(HealthDay News) — Only about half of U.S. family doctors follow guidelines on screening patients for prediabetes, according to a study published in the November-December issue of the Journal of the American Board of Family Medicine.
Noting that more than one-third of American adults have prediabetes, and most don’t know it, University of Florida researchers surveyed 1,248 family doctors in academic medical settings nationwide. They found that those doctors with a positive attitude toward prediabetes as a clinical condition were more likely to follow national screening guidelines and offer treatment for their patients, including medicine, exercise, and losing weight. Other doctors were more likely to suggest their patients make general lifestyle changes that may reduce cardiovascular disease risk, but aren’t associated with lowering blood glucose levels. Doctors also cited patients’ ability to make lifestyle changes, stay motivated, and economic resources as significant barriers to preventing diabetes.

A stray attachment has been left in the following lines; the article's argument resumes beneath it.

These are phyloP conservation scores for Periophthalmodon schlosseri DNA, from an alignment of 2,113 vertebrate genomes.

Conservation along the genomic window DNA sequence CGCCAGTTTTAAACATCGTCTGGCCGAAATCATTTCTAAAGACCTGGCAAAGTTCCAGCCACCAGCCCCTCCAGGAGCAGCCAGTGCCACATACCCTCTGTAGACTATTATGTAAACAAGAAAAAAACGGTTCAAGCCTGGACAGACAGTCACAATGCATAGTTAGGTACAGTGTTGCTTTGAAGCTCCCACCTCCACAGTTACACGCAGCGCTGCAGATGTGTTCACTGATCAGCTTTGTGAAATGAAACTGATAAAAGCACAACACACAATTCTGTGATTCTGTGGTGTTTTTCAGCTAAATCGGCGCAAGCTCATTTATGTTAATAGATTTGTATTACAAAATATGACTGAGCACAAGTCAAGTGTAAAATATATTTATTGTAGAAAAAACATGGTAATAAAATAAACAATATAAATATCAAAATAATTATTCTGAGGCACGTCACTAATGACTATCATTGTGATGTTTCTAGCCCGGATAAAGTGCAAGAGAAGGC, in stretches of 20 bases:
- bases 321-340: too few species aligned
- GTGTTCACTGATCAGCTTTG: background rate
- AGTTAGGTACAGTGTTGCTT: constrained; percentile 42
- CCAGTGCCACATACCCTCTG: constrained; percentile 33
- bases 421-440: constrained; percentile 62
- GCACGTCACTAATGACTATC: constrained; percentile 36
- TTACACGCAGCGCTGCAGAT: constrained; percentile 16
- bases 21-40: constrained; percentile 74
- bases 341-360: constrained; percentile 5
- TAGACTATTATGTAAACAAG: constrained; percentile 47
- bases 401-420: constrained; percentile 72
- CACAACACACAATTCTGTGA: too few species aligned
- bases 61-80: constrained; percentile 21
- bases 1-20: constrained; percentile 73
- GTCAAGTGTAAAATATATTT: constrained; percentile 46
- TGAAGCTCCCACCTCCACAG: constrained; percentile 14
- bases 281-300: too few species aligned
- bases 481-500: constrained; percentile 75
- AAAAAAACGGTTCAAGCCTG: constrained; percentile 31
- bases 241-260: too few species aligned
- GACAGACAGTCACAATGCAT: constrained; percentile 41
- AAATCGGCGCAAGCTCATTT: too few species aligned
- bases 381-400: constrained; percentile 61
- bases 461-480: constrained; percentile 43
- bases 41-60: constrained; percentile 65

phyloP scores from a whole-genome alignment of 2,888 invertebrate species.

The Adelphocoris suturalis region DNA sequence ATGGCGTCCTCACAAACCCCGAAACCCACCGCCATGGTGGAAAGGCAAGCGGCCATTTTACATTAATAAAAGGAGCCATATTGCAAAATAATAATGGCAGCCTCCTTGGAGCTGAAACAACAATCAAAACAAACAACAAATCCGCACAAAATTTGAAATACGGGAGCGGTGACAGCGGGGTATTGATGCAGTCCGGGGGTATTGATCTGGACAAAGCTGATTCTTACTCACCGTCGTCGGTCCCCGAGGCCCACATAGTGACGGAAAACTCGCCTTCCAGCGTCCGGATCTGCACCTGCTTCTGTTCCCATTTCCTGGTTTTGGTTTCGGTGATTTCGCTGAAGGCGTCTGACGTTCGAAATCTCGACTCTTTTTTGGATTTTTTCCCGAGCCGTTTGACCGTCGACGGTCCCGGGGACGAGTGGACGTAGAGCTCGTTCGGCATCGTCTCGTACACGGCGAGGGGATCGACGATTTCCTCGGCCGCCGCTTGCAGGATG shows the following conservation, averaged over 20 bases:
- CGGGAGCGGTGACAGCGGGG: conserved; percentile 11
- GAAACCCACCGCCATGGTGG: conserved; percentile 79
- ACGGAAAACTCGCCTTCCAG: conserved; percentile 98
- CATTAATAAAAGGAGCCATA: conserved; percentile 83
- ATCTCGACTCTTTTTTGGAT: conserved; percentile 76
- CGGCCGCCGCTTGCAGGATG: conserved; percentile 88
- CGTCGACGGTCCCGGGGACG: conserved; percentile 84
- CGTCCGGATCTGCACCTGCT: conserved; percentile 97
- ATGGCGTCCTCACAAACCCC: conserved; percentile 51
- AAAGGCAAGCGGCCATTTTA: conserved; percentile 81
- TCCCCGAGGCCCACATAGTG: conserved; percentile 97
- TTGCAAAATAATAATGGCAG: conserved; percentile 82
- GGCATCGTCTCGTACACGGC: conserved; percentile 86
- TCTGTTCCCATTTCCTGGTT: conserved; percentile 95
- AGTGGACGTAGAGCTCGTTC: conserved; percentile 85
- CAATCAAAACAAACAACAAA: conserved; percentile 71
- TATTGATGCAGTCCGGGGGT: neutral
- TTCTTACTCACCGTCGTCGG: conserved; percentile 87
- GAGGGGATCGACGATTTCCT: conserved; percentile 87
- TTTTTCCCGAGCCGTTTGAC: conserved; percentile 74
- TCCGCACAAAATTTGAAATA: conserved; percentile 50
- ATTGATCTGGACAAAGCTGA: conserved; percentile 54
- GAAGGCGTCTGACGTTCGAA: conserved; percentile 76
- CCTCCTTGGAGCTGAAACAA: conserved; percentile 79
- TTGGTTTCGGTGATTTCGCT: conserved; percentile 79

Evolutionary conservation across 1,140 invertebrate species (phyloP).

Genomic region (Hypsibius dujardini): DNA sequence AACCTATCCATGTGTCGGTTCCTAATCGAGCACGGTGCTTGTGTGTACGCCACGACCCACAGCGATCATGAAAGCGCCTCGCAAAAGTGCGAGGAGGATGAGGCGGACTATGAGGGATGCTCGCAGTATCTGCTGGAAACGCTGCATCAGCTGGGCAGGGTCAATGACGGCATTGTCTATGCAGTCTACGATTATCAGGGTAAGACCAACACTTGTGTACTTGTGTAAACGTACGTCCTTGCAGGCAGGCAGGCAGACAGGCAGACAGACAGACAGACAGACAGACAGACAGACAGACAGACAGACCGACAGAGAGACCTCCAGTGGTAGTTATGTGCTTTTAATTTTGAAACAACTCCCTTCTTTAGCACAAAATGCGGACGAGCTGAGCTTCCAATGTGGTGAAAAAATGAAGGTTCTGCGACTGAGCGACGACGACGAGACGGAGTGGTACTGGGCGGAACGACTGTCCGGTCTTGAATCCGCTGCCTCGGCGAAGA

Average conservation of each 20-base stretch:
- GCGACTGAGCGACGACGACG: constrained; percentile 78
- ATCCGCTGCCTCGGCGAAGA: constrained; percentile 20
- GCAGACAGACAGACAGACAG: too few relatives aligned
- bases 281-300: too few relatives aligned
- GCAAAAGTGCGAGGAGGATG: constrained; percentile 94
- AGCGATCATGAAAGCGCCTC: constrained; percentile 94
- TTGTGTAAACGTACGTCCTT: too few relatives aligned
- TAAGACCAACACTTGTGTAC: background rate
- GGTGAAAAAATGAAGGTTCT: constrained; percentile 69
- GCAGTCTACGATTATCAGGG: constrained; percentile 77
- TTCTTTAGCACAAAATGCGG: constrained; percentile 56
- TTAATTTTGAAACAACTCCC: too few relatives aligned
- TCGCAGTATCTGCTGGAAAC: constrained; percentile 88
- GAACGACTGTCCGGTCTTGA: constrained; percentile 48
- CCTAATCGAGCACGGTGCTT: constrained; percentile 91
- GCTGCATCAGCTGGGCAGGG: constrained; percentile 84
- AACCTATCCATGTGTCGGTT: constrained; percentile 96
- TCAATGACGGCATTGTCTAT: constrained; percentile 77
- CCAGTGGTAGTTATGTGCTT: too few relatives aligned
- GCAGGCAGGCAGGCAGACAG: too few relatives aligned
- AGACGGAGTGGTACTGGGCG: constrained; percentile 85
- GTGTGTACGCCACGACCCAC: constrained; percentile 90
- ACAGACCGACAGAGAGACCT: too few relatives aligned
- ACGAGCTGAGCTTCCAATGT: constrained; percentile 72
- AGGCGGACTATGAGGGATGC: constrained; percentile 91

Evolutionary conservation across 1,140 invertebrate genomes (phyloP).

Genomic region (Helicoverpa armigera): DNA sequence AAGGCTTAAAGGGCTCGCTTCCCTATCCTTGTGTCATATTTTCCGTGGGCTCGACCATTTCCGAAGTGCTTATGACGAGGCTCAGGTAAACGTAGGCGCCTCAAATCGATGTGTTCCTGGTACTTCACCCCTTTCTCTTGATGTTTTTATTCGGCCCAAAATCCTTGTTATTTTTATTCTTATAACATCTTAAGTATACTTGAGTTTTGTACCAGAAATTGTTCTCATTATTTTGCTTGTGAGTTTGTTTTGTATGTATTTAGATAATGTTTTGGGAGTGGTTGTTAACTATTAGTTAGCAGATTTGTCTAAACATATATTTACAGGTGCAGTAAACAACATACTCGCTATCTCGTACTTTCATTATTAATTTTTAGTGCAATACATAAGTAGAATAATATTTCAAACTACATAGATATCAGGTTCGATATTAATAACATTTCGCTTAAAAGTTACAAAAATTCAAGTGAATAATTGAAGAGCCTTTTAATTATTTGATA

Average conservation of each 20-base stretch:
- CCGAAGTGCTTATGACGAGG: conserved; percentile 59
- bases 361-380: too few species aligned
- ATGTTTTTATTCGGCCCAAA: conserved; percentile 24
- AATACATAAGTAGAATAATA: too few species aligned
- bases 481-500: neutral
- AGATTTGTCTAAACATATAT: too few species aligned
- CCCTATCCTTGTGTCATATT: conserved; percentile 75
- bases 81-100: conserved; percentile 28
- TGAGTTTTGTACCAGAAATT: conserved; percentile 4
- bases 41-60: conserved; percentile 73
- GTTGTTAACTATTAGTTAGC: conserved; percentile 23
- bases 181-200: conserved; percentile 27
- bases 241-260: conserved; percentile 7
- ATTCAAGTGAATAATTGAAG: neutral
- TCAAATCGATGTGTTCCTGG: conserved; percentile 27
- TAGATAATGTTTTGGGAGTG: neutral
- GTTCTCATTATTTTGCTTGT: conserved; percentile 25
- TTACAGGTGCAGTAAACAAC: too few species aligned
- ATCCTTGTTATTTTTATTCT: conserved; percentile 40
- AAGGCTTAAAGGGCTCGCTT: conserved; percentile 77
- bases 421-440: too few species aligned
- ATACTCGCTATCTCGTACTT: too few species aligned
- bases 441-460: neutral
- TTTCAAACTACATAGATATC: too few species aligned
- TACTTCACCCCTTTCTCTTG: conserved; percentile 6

The American Diabetes Association recommends prediabetes screening for adults who are overweight or obese and after age 45. The U.S. Preventive Services Task Force recommends screening for people between 40 and 70 years of age who are overweight or obese.
“Some physicians think that a prediabetes diagnosis ‘overmedicalizes’ patients, and some believe it is best to focus on providing general advice on healthy lifestyle,” study author Arch Mainous III, Ph.D., of the College of Public Health and Health Professions at the University of Florida, said in a university news release. “I’m hoping that we can change physician attitudes so that they follow and trust the screening and treatment guidelines, which are evidence-based, and view it as a worthwhile way to prevent diabetes.”